(800) 852-8336 or text “TEEN” to 839863

www.teenline.org

VETERANS CRISIS LINE

If you are a military veteran in crisis or are concerned about a veteran who is, The Department of Veterans Affairs also offers confidential free support from caring, qualified responders, many of whom are veterans themselves.

(800) 273-8255 (Press 1) or text 838255

www.veteranscrisisline.net

FINANICAL ASSISTANCE KEY: 

 CHILD CARE FINANCIAL ASSISTANCE OPTIONS

Child care financial assistance (also called vouchers, certificates, or subsidies): States and territories receive funding from the federal government to provide child care financial assistance to help families with low-income pay for child care so they can work or attend school.

Childcare.gov@acf.hhs.gov

www.childcare.gov

NATIONAL ORGANIZATION ON DISBILITY (NOD)

The National Organization on Disability (NOD) increases employment opportunities for Americans with disabilities. Our programs and services enable companies to realize the competitive advantages of hiring people with disabilities.

www.info@nod.org

 SOCIAL SECURITY ADMINISTRATION

The United States Social Security Administration is an independent agency of the U.S. federal government that administers Social Security, a social insurance program consisting of retirement, disability and survivor benefits.

(800) 772-1213

www.ssa.gov

USDA FOOD AND NUTRITION SERVICE

The Food and Nutrition Service (FNS) works to end hunger and obesity through the administration of 15 federal nutrition assistance programs including WIC, Supplemental Nutrition Assistance Program (SNAP), and school meals.

(202) 720-2791 USDA Information Hotline

(800) 221-5689 Tool Free Information Number

www.fns.usda.gov

 

U.S. DEPARTMENT OF HOUSING AND URBAN DEVELOPMENT

The Department of Housing and Urban Development (HUD) is responsible for national policy and programs that address America’s housing needs that improve and develop the Nation’s communities, and enforce fair housing laws.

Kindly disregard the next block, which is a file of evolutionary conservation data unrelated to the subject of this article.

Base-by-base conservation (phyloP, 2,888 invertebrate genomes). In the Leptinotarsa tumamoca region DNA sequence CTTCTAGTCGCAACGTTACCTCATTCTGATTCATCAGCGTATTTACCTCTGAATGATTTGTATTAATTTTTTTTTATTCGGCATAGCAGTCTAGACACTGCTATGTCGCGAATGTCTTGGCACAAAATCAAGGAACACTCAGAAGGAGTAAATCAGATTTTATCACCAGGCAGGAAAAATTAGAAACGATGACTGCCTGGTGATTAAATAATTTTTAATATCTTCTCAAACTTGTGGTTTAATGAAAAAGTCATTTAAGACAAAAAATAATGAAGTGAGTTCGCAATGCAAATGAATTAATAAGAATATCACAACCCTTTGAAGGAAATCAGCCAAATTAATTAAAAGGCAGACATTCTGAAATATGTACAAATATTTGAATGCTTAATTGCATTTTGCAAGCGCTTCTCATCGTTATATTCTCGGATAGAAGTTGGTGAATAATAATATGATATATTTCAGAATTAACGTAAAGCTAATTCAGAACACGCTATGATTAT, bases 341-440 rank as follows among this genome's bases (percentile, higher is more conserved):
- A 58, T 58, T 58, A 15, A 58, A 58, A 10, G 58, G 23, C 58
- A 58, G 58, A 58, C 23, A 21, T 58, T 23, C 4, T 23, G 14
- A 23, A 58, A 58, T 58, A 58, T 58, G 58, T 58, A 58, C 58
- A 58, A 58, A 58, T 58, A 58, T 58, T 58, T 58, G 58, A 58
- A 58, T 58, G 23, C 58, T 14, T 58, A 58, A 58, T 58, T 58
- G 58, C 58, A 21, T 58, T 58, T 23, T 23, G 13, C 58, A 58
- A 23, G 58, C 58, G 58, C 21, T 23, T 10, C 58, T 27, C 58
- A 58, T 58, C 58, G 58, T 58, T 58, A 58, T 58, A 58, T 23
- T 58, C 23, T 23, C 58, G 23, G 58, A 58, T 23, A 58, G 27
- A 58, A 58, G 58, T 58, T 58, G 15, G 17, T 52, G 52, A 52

www.hud.gov

 

SELF CARE KEY:

According to the National Institute of Mental Health (NIH), Self-care means taking the time to do things that help you live well and improve both your physical health and mental health. When it comes to your mental health, self-care can help you manage stress, lower your risk of illness, and increase your energy. Even small acts of self-care in your daily life can have a big impact.

Here are some tips to help you get started with self-care:

  • Get regular exercise.Just 30 minutes of walking every day can help boost your mood and improve your health. Small amounts of exercise add up, so don’t be discouraged if you can’t do 30 minutes at one time.
  • Eat healthy, regular meals and stay hydrated.A balanced diet and plenty of water can improve your energy and focus throughout the day. Also, limit caffeinated beverages such as soft drinks or coffee.
  • Make sleep a priority. Stick to a schedule, and make sure you’re getting enough sleep. Blue light from devices and screens can make it harder to fall asleep, so reduce blue light exposure from your phone or computer before bedtime.
  • Try a relaxing activity.Explore relaxation or wellness programs or apps, which may incorporate meditation, muscle relaxation, or breathing exercises. Schedule regular times for these and other healthy activities you enjoy such as journaling.
  • Set goals and priorities.Decide what must get done now and what can wait. Learn to say “no” to new tasks if you start to feel like you’re taking on too much. Try to be mindful of what you have accomplished at the end of the day, not what you have been unable to do.
  • Practice gratitude.Remind yourself daily of things you are grateful for. Be specific. Write them down at night, or replay them in your mind.
  • Focus on positivity. Identify and challenge your negative and unhelpful thoughts.
  • Stay connected.Reach out to your friends or family members who can provide emotional support and practical help.

Self-care looks different for everyone, and it is important to find what you need and enjoy. It may take trial and error to discover what works best for you. In addition, although self-care is not a cure for mental illnesses, understanding what causes or triggers your mild symptoms and what coping techniques work for you can help manage your mental health.

Please visit NIH website www.nimh.nih.gov/health/topics/caring-for-your-mental-health for more healthy practices.